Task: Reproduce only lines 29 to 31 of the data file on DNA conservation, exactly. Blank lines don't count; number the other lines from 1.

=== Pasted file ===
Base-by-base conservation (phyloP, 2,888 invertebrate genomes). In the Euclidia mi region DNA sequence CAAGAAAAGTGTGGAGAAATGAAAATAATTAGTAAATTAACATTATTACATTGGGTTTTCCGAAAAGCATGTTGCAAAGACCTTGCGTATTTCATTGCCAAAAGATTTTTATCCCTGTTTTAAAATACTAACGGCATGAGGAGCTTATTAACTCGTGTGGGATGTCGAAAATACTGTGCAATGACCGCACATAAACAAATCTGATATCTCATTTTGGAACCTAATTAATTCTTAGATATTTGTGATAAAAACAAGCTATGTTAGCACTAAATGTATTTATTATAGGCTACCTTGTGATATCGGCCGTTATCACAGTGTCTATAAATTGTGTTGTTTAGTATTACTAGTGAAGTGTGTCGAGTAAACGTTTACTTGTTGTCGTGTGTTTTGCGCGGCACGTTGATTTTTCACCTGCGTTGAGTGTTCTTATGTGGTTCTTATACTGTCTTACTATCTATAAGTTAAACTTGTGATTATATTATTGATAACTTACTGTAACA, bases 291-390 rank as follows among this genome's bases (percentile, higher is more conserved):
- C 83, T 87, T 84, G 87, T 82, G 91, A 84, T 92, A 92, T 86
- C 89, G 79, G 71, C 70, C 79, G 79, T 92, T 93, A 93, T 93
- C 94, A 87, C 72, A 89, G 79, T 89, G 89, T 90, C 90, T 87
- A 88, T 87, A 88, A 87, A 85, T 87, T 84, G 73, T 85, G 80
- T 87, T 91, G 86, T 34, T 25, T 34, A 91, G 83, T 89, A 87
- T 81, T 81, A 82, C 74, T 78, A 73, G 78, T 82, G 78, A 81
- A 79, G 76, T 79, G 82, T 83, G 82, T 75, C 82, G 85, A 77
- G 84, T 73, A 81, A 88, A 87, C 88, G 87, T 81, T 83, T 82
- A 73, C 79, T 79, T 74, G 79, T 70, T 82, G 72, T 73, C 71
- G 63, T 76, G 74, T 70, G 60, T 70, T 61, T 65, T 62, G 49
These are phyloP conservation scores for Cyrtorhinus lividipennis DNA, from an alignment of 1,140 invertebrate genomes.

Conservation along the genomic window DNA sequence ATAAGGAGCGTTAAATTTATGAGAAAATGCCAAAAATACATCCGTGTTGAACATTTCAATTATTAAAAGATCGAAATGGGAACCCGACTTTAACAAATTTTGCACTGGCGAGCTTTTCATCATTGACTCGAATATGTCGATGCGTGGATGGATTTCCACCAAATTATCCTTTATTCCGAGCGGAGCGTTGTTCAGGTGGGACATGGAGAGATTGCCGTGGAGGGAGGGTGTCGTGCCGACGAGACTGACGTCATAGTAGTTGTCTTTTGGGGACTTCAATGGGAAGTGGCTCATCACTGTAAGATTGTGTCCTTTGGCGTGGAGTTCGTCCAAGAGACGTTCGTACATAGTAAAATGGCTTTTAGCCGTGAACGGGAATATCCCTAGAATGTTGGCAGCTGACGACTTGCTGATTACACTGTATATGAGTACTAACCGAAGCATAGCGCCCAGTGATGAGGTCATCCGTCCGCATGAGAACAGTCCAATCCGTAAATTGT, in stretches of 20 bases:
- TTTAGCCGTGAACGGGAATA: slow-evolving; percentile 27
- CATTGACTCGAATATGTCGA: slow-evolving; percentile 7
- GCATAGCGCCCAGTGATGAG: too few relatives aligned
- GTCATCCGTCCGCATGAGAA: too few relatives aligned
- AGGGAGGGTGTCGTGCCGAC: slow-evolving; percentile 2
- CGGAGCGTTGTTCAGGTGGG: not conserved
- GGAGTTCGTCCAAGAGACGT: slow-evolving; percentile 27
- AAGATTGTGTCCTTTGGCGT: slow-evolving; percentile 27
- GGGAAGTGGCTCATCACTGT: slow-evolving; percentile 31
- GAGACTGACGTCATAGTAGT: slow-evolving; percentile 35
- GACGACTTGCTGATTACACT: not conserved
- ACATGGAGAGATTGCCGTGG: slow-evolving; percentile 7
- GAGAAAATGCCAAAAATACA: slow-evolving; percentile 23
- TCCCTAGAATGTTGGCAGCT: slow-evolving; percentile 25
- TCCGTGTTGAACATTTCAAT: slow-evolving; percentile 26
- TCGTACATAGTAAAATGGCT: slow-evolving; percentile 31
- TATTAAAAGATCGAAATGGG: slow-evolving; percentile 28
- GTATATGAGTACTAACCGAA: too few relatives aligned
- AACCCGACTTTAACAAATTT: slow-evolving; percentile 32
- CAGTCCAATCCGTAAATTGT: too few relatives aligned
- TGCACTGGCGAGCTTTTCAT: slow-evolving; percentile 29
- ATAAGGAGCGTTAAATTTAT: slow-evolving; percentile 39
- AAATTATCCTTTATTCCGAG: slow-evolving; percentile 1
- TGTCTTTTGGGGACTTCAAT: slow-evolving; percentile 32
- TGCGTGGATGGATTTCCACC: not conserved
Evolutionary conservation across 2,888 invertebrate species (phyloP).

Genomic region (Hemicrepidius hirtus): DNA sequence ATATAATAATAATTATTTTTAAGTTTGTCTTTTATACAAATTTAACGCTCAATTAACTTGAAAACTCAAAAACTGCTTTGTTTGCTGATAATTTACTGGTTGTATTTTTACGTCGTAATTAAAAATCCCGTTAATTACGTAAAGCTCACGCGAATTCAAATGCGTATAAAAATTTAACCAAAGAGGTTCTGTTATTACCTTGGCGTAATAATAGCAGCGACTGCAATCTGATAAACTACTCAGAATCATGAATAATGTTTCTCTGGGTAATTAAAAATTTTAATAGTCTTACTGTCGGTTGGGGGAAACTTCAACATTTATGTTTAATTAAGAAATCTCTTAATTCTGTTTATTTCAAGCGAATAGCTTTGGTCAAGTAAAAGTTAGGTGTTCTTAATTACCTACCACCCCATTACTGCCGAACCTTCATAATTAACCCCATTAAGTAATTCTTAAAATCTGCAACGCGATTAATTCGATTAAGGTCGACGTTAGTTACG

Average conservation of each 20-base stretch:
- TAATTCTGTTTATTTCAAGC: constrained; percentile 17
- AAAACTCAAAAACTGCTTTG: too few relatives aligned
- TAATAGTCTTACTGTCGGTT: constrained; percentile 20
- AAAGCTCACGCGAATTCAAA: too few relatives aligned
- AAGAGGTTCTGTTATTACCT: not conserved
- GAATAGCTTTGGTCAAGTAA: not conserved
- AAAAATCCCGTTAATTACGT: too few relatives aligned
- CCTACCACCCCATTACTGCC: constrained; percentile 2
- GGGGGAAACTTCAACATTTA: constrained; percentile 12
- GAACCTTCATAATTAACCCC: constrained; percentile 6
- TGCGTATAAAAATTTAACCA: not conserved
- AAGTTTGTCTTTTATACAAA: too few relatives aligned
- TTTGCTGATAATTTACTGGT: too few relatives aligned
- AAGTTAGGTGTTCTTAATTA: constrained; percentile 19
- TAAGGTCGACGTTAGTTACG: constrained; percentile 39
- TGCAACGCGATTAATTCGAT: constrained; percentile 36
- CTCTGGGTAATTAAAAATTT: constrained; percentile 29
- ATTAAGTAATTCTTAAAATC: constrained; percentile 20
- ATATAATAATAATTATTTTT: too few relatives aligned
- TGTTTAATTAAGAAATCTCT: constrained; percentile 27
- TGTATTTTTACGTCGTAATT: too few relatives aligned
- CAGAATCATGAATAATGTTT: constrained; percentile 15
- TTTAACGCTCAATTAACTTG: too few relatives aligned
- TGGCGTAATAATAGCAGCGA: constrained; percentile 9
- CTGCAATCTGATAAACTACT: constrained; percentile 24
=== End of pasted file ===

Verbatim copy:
- TCGTACATAGTAAAATGGCT: slow-evolving; percentile 31
- TATTAAAAGATCGAAATGGG: slow-evolving; percentile 28
- GTATATGAGTACTAACCGAA: too few relatives aligned